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The vaccination debate

January 22nd, 2015 | Blog | Tags:

The following article by Pia Akerman appeared in The Australian on 19 January 2015. It caught my attention because of both the importance of immunising children, and the vigorous way immunisation is being supported in some States.


The vaccination debate.

Immunisation critics base their arguments on emotion, rather than fact, relying on parents’ love for their children and their strong desire to protect them against all ills. One of the problems in our world today is the ability of extreme views to be amplified and disseminated by social media. We all enjoy the connectedness offered by the internet and social media but there is an increased need to review and filter messages which may be faulty.

The best care we as parents can give our children must be based on good science.

This is definitely the case in the immunisation debate where our society has made great leaps in the protection of our children from potentially deadly diseases with the introduction of immunisation. Immunisation has been one of the largest life-saving advances made by modern medicine. The very best social outcomes are achieved by complete coverage of all children and adults for all recommended immunisations.

The broad level of protection is lessened by families who do not immunise their children. This places their own and others’ children at risk.

I face criticism from time-to-time about my strategies to assist children to sleep. The criticisms are always emotive rather than factual.

The advice I give both my critics and supporters alike is:

  • Criticism is an important part of all scientific development. If a philosophy is based on appropriate science and this science is linked with practical experience it will stand up to the criticism. This is definitely the case with both immunisation and my sleep strategies.
  • Over the years of developing my sleep guidelines, I have gone to great lengths to be able to prove that they work. We have also proven improved emotional wellbeing for mothers.
  • I fully comprehend the difficulties in managing multiple and contradictory parenting philosophies. The best way to achieve high quality and enjoyable parenting is through the use of advice based upon evidence and experience. Be informed of the options and base your decisions on fact tempered by your own experience.

Sleep well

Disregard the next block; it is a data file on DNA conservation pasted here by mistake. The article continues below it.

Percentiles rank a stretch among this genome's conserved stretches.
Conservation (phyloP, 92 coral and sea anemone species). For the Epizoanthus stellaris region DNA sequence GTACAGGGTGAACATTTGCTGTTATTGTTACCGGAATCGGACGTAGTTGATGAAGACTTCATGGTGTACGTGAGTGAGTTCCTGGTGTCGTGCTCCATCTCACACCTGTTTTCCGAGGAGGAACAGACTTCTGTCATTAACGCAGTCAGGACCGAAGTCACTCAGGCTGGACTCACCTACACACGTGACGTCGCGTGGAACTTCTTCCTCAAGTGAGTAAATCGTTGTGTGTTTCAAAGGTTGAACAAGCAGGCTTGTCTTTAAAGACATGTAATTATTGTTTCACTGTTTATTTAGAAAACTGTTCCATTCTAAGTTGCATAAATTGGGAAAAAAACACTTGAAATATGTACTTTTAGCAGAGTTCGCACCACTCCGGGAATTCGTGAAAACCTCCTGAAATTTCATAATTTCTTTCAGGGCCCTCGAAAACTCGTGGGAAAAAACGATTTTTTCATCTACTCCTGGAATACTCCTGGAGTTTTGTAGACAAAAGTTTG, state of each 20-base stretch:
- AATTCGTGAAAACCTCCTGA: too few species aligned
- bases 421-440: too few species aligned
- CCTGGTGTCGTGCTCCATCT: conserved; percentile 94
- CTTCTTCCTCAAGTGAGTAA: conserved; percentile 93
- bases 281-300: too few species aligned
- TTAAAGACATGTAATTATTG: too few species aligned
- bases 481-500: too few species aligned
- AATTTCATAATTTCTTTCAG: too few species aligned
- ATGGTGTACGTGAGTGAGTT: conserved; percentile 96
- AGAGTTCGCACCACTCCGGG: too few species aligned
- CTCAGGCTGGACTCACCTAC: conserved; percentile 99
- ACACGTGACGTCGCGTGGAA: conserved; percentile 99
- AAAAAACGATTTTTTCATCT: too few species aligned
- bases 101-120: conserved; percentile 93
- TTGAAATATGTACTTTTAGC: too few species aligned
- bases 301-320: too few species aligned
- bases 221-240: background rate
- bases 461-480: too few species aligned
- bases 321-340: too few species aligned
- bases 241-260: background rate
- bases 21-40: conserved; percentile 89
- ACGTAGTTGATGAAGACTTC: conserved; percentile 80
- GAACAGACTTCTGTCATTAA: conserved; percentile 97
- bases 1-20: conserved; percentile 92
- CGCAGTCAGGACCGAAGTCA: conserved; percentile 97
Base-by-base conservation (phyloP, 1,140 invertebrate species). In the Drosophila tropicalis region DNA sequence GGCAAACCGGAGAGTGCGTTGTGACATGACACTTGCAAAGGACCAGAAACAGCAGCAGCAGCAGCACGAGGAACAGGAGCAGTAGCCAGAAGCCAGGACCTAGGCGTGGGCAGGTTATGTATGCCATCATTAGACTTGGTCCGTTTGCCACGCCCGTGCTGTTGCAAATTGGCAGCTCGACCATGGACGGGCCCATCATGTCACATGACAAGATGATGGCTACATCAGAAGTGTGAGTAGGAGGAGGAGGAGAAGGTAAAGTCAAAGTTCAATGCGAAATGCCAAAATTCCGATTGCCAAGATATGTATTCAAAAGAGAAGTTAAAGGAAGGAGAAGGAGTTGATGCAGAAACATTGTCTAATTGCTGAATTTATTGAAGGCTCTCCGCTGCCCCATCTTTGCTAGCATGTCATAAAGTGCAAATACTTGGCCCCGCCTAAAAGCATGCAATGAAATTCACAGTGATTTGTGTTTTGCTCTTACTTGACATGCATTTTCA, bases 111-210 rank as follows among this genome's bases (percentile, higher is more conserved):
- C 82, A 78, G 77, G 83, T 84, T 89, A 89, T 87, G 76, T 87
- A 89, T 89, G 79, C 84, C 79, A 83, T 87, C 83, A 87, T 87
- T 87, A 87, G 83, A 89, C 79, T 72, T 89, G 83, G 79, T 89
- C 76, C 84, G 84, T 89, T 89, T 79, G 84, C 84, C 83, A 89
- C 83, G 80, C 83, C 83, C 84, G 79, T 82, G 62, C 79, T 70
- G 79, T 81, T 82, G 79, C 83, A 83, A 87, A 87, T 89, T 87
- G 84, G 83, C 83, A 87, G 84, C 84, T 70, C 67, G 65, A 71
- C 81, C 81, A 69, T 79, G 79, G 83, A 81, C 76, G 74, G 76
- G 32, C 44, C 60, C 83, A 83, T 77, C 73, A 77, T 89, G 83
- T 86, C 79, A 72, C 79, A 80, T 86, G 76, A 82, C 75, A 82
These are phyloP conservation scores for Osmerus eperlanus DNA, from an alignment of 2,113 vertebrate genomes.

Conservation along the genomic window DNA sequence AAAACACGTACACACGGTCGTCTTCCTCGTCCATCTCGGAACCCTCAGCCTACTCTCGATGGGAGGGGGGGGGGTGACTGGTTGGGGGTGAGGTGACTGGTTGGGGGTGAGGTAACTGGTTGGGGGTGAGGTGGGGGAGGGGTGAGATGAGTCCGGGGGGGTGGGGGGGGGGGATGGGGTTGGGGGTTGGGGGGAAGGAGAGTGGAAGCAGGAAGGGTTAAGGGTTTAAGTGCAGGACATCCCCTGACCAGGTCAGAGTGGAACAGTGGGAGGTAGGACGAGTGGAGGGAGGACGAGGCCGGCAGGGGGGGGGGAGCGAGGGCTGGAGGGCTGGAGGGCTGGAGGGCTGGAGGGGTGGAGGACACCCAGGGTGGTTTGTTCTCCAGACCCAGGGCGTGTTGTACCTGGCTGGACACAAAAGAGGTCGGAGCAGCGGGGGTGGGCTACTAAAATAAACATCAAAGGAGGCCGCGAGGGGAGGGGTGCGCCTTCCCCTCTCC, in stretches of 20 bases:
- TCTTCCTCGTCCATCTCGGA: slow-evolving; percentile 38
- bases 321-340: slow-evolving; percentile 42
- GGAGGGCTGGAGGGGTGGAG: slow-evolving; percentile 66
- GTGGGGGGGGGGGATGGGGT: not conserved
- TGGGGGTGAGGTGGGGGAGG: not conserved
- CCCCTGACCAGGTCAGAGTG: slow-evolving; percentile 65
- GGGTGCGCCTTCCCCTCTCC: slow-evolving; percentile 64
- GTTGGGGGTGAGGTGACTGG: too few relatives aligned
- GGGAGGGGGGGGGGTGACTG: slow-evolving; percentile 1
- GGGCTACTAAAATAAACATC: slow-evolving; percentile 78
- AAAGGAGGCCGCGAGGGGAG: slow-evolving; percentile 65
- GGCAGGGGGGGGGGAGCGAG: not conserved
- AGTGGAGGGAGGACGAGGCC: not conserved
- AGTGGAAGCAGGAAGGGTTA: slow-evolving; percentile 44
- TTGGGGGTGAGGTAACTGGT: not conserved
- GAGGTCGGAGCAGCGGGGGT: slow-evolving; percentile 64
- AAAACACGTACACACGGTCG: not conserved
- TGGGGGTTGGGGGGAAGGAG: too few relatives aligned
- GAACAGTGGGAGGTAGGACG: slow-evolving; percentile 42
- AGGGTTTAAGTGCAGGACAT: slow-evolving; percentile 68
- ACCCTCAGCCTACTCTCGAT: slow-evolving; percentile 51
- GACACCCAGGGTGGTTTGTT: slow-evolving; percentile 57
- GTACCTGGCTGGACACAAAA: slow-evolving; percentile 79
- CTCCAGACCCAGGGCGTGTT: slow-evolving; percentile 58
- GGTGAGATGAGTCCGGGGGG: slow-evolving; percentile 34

Dr Brian Symon

The Babysleep Doctor

No jab, no play: children face lockout from childcare, The Australian, 19/01/2015

VICTORIA is set to follow NSW in implementing “no jab, no play” laws to restrict unvaccinated children from using childcare centres.

Work had already started on the legislation, which could come into effect as early as next year, Health Minister Jill Hennessy said yesterday. “We’re very passion­­ate about our ‘no jab, no play’ policy,” she said.

“To not vaccinate your child is unsafe — it’s unsafe for that child, it’s unsafe for other children.”

NSW introduced the policy last year, with children not fully immunised unable to enrol in childcare unless they have an approved exemption for a medical reason or their parents have a conscientious objection.

To get an exemption, parents must receive counselling from a medical practitioner and state that they have been advised of the risks of not immunising their child.

In Victoria, childcare centres will be required to turn away children who are not vaccinated, or face fines.

Vaccination rates in the Melbourne, Great Dandenong and Port Phillip council areas are below 90 per cent, despite a state target of 95 per cent.

Yesterday the government also announced the start of the tender process for a state-­sponsored whooping cough vaccine for expectant parents and parents of newborns.

The previous Coalition government ended a similar program in 2012, a move Premier Daniel Andrews linked to a 57 per cent increase in whooping cough notifications last year.

“People can exercise their own judgment, but the weight of evidence and common sense tells you that we ought to be vaccinating all of our kids,” Mr Andrews said.

“There is no doubt at all that this decision will save lives.”

The government anticipates providing about 80,000 extra whooping cough vaccinations each year under the program, which is expected to cost $8.4 million over four years.

Funding for the whooping cough vaccine will be stripped from the abolished Construction Code Compliance Unit that was set up by the Coalition as a building industry watchdog.

Mr Andrews has condemned the CCCU and the associated building industry code.

He said it was a “make-work scheme” that wasted taxpayers’ money.

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